<TextBox Height="23" HorizontalAlignment="Left" Margin="10,70,0,0" Name="textBox2" VerticalAlignment="Top" Width="150" />



This is how the window looks now:

Posted Image

3. Let's take a look at the code now. The default code for the App.xaml.cs looks like this:

using System;
using System.Collections.Generic;
using System.Configuration;
using System.Data;
using System.Linq;
using System.Windows;

namespace wpfIntroduction
{
    /// <summary>
    /// Interaction logic for App.xaml
    /// </summary>
    public partial class App : Application
    {
    }
}




This code is representing the whole application.

The project also contains Window1.xaml.cs. Take a look at its code:

using System;
using System.Collections.Generic;
using System.Linq;
using System.Text;
using System.Windows;
using System.Windows.Controls;
using System.Windows.Data;
using System.Windows.Documents;
using System.Windows.Input;
using System.Windows.Media;
using System.Windows.Media.Imaging;
using System.Windows.Navigation;
using System.Windows.Shapes;

namespace wpfIntroduction
{
    /// <summary>
    /// Interaction logic for Window1.xaml
    /// </summary>
    public partial class Window1 : Window
    {
        public Window1()
        {
            InitializeComponent();
        }
    }
}



This code is representing the Window1. If you create new windows, the default code for them will look like this.

WPF applications created with C# are using standard C# code, so you don't have to learn another programming language if you want to use WPF (by the way, WPF is also available in VB.NET).

At the end, I want to mention, that some namespaces available in a WPF application are not available in a WinForms application (for example, the System.Windows.Controls namespace), and some namespaces, available in a WinForms application (for example the System.Windows.Forms namespace) are not available in a WPF application, so don't be surprised, if you don't find something you used in a WinForms applications in your WPF application.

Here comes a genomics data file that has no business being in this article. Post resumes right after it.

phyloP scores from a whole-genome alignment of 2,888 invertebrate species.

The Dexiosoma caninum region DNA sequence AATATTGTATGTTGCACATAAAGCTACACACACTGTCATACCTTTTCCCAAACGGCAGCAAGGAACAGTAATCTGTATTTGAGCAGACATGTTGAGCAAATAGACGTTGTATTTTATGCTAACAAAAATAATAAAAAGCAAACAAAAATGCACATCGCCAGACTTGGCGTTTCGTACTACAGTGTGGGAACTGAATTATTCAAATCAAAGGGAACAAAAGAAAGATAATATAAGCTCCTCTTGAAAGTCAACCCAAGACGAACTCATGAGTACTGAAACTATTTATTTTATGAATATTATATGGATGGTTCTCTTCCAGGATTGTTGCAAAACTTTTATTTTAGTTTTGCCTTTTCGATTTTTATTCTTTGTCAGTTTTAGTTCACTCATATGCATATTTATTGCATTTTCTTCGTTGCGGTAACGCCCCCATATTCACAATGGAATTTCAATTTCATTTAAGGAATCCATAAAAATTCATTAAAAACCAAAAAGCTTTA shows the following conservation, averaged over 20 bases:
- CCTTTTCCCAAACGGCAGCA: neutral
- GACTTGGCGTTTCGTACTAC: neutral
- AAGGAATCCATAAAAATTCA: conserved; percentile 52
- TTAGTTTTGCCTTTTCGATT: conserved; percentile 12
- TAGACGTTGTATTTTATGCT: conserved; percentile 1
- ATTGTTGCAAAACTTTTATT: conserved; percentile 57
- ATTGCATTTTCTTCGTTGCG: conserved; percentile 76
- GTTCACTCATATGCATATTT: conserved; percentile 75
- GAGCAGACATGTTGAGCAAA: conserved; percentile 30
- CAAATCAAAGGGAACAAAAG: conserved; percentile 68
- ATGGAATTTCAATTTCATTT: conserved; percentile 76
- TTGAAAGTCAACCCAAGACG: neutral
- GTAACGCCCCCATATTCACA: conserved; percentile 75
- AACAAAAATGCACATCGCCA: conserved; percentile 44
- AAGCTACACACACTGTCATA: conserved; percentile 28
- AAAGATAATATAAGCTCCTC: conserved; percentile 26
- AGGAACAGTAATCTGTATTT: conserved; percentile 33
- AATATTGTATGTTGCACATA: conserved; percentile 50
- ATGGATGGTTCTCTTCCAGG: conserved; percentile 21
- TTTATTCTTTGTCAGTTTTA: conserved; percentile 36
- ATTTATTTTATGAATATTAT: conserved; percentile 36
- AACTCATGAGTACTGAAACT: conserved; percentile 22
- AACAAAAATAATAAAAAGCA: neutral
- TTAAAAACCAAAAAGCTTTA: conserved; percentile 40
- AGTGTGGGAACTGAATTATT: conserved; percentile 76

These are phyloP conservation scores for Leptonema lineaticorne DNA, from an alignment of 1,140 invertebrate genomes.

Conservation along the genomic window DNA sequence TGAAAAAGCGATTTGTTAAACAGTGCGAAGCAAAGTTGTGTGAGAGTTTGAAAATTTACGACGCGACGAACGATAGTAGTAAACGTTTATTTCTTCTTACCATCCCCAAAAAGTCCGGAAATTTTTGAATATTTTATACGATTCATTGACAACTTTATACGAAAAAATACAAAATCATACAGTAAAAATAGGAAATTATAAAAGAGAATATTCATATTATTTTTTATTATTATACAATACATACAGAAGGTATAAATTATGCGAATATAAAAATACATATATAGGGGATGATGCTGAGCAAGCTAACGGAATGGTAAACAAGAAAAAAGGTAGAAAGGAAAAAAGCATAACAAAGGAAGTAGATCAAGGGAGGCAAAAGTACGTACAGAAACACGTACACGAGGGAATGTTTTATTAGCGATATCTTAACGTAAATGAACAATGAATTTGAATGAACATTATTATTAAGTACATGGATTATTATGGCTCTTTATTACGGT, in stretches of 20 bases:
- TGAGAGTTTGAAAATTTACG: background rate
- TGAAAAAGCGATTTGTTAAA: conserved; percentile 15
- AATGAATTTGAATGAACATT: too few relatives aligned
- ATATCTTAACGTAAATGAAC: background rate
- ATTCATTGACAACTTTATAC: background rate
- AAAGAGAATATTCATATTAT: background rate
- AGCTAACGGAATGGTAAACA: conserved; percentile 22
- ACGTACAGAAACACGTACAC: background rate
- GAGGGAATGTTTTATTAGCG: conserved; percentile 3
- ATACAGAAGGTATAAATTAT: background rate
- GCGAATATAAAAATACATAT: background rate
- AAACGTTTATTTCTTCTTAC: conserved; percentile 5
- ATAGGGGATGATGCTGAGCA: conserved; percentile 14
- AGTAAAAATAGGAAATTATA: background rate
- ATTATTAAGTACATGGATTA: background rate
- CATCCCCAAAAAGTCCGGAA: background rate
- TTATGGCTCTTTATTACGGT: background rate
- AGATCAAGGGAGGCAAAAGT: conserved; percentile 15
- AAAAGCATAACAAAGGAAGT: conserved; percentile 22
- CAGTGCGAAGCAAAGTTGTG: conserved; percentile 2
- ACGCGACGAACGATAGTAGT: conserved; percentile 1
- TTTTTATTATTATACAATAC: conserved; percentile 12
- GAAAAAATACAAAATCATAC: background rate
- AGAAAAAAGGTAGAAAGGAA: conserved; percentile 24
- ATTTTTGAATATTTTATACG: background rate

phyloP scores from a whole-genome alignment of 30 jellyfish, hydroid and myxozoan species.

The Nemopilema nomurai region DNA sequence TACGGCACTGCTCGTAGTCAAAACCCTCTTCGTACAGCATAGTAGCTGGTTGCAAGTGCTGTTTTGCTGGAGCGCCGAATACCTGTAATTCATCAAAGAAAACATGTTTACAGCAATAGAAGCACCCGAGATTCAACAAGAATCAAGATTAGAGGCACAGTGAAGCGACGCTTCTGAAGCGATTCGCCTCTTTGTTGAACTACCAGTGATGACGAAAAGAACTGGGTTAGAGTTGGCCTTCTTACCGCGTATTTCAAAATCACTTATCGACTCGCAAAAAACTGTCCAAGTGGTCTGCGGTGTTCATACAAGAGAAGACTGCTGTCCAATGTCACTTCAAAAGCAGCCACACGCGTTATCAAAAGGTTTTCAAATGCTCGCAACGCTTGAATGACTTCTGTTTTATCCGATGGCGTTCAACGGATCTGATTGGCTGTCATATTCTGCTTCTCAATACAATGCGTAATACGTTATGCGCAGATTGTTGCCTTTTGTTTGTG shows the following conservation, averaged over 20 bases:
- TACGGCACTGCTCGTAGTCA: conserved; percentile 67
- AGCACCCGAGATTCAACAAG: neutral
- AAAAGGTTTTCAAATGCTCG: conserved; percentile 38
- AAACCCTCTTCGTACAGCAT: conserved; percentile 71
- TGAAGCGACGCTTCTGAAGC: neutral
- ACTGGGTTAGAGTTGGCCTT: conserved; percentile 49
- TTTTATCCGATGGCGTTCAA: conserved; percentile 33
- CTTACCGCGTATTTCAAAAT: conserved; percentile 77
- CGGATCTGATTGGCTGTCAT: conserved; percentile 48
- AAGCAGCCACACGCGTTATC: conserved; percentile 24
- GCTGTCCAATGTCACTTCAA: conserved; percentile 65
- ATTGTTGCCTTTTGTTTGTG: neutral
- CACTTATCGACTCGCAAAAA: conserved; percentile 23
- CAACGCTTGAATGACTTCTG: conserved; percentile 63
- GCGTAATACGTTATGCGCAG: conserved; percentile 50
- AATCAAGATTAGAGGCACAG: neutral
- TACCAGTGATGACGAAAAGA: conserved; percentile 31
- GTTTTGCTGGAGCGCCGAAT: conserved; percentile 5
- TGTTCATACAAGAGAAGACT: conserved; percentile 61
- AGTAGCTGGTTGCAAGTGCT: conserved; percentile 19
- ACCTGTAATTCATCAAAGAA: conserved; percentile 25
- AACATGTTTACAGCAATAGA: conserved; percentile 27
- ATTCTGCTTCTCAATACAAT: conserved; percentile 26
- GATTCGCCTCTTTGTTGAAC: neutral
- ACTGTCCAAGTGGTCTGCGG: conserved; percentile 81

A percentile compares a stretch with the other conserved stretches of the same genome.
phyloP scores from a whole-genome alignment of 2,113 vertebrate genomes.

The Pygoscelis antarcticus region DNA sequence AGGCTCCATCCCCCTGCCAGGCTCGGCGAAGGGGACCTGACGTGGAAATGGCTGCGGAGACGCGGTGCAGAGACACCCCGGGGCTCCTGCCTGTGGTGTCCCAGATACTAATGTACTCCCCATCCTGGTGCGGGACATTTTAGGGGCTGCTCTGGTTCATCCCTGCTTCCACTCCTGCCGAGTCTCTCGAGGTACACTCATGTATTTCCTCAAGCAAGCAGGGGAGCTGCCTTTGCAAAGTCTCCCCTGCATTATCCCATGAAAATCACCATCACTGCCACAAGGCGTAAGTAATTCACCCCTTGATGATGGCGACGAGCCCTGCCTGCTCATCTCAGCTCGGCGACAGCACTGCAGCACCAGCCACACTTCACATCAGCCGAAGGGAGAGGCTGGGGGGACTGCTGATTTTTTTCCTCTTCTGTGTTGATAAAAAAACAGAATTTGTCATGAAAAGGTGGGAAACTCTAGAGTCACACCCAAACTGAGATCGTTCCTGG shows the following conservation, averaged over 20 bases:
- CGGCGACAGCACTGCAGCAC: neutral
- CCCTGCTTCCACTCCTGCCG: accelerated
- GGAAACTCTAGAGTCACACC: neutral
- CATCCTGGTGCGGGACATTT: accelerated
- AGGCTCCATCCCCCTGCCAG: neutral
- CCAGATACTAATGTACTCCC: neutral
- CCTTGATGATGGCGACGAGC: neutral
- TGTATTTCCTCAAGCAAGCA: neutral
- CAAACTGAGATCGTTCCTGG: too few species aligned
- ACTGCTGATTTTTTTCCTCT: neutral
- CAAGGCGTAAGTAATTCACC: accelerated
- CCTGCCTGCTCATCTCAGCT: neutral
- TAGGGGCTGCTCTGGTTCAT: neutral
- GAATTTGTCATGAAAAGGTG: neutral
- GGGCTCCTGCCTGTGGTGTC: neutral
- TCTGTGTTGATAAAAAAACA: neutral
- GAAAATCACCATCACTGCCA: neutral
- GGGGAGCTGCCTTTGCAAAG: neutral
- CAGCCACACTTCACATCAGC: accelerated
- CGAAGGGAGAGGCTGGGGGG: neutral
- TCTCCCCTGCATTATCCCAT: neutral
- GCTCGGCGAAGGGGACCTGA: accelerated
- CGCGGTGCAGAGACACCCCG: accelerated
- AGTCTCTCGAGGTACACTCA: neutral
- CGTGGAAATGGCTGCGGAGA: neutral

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Replies To: Introduction to WPF (C#)

#2 papuccino1  Icon User is offline

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Posted 30 May 2009 - 09:09 AM

Nice tutorial but I have a small request: Delete the 2nd Post!!! He's just quoting you and not saying anything.

I'm looking forward for the 2nd tutorial. Maybe you could build a snazzy looking calculator?
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#3 ladyinblack  Icon User is offline

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Posted 06 September 2009 - 04:53 AM

Hi, I've never worked with C# before, and winForms, so for a first timer (that's me), I enjoyed doing this tutorial. It was quick easy, and gives the gist of the use of C#.
Thanks.
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#4 khokon  Icon User is offline

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Posted 20 January 2010 - 11:09 PM

thank you i need more detail about wpf
please help me
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#5 Guest_venu*


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Posted 05 March 2010 - 12:16 AM

yes helpful to me,,,,,i need more examples
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#6 RexGrammer  Icon User is offline

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Posted 04 January 2012 - 11:33 AM

Another great thing is that WPF and WinForms have great interoperability:

You can add references to the System.Windows.Forms assembly and WindowsFormsIntegration and use all of the WindowsForms control in a WPF application. You also have to add a reference to the Window class definition:
xmlns:wf="clr-namespace:System.Windows.Forms;assembly=System.Windows.Forms"



Then you have to drag a WindowsFormsHost from the toolbox to the program, and you can then add WinForms controls like this (the only limitation is that they have to be inside the host):
<wf:DateTimePicker Name="myDateTimePicker/>



And when you need to reference it in code you can use:

System.Windows.Forms.DateTimePicker myPicker = theHostName.Child as System.Windows.Forms.DateTimePicker;